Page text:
Mike Sando: No chance, in my view. Warner doesn't want to trade his new lifestyle for the grind and pressure associated with coaching. McDaniels would have no incentive to hire someone with no coaching experience, no experience in his offense and a profile large enough to overshadow the rest of the staff. Mainly, though, I do not think Warner would want to take his life in that direction, at all.
I know everyone is pointing to a receiver such as Julio Jones, but with injured players coming back next year and Josh McDaniels taking over the offense, I would not mind them going in other directions.
A solid running back to back up Steven Jackson would be nice. A weakside linebacker to compliment James Laurinaitis, a shut-down corner and even another defensive tackle who can stuff the run and put pressure on the quarterback, since the guys we have are getting up there in age.
Mike Sando: You have a great feel for what the Rams need. They're picking late enough in the round -- 14th overall -- to affect their options quite a bit. In recent seasons, the Rams went into the draft knowing they could select the top-rated player at one of only a couple positions. That let them make up their minds more definitively.
This year, the teams picking ahead of the Rams will dictate those options to a much greater degree. Seattle held the 14th overall choice last year. The Seahawks thought Philadelphia was going to draft Earl Thomas, so they were ecstatic when Thomas remained available to them at No. 14. That made the decision easy.
Something similar could happen for the Rams this season. They could sit back at No. 14 and see which player falls further than they expected. They have enough needs to feel good about taking a best-player-available strategy into the draft.
They have the franchise quarterback. There's less urgency to target any one position early in draft.
Alex from Green Bay writes: Let's say San Francisco ends up renegotiating Nate Clements' contract in the next handful of weeks. What do you see his future as?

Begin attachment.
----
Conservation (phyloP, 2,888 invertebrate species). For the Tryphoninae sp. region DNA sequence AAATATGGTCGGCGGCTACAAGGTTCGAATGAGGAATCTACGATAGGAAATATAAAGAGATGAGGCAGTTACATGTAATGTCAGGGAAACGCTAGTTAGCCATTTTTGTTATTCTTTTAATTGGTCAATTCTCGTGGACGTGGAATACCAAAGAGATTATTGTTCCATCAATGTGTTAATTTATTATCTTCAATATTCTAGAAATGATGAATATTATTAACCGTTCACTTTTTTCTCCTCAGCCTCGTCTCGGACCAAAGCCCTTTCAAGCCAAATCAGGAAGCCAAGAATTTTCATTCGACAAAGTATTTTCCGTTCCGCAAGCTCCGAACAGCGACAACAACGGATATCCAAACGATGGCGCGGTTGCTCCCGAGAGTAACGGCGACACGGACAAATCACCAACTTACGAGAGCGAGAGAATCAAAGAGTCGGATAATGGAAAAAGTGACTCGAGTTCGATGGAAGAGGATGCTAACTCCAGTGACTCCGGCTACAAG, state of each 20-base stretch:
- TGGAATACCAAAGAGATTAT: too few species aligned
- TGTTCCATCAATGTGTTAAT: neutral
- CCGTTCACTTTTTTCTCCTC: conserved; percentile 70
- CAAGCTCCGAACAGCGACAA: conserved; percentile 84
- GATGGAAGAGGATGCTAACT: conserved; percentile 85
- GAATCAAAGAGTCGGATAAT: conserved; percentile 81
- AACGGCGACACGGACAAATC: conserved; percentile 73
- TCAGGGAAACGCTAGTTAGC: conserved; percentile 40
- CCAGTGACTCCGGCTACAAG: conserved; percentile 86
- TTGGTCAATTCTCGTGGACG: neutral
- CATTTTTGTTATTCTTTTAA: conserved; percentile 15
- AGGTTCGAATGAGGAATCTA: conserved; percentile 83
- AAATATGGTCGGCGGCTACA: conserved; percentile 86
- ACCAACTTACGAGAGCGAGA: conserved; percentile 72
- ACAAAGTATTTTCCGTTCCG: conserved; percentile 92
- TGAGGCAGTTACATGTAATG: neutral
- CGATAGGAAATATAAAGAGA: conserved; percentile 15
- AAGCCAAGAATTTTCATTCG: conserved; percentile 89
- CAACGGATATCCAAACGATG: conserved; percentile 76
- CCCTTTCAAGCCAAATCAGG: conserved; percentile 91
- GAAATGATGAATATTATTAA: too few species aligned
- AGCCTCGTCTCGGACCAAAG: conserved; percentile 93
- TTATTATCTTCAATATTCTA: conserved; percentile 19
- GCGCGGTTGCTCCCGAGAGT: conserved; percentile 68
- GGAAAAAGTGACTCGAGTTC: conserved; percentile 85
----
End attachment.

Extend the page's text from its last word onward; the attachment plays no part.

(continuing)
I see the Niners addressing the corner spot somehow in the offseason, whether it be the draft or free agency. Where does that leave Nate? He is a 31-year-old corner and clearly on the decline. Would he have any value on the trade market? If San Francisco were to try to trade for Kevin Kolb, could Clements be thrown in the mix there? Also, could he possibly move to one of the safety spots as well?
Mike Sando: The 49ers knew when they signed Clements that he would never see the end of that contract. They've reached the point where it's time to renegotiate or let him go. Clements has no real trade value because the acquiring team would be acquiring his contract, and if the 49ers didn't like that contract, why would another team like it?
Remember, too, that teams cannot trade players without a new labor agreement.
At no point have the 49ers shown any inclination they planned to move Clements to safety. They have a new coaching staff now, so it's tough to say whether the team sees that as a long-term possibility, but either way, Clements needs a new contract.
Clements holds some of the cards here. He should just wait out the 49ers, let them release him and then start fresh somewhere he's wanted -- whether that be San Francisco or elsewhere.
Elias from Dayton, Ohio writes: Mike, Gus Bradley has been the Seahawks' defensive coordinator the past for years and they've been terrible. When is this guy going to get fired? The Seahawks fired the wrong coordinator.
Mike Sando: The Seahawks have had defensive-minded head coaches the past two seasons. The responsibility on the defensive side ends with those guys. Bradley has adjusted the defense to reflect the head coaches' vision.
Is Bradley doing a bad job independent of that vision? Hard to say. But we all know the Seahawks have had personnel issues on that side of the ball.
I thought the scheming part was generally a positive this past season. The Red Bryant experiment worked while Bryant's health held up. The Chris Clemons experiment was a smashing success. If I were the Seahawks, I would keep building the personnel on that side of the ball, with Pete Carroll's vision in mind.
Roger from Peoria, Ariz., writes: What are the chances of Dick LeBeau becoming the defensive coordinator for the Cardinals? Is his contract up? He and Ken Whisenhunt are good friends.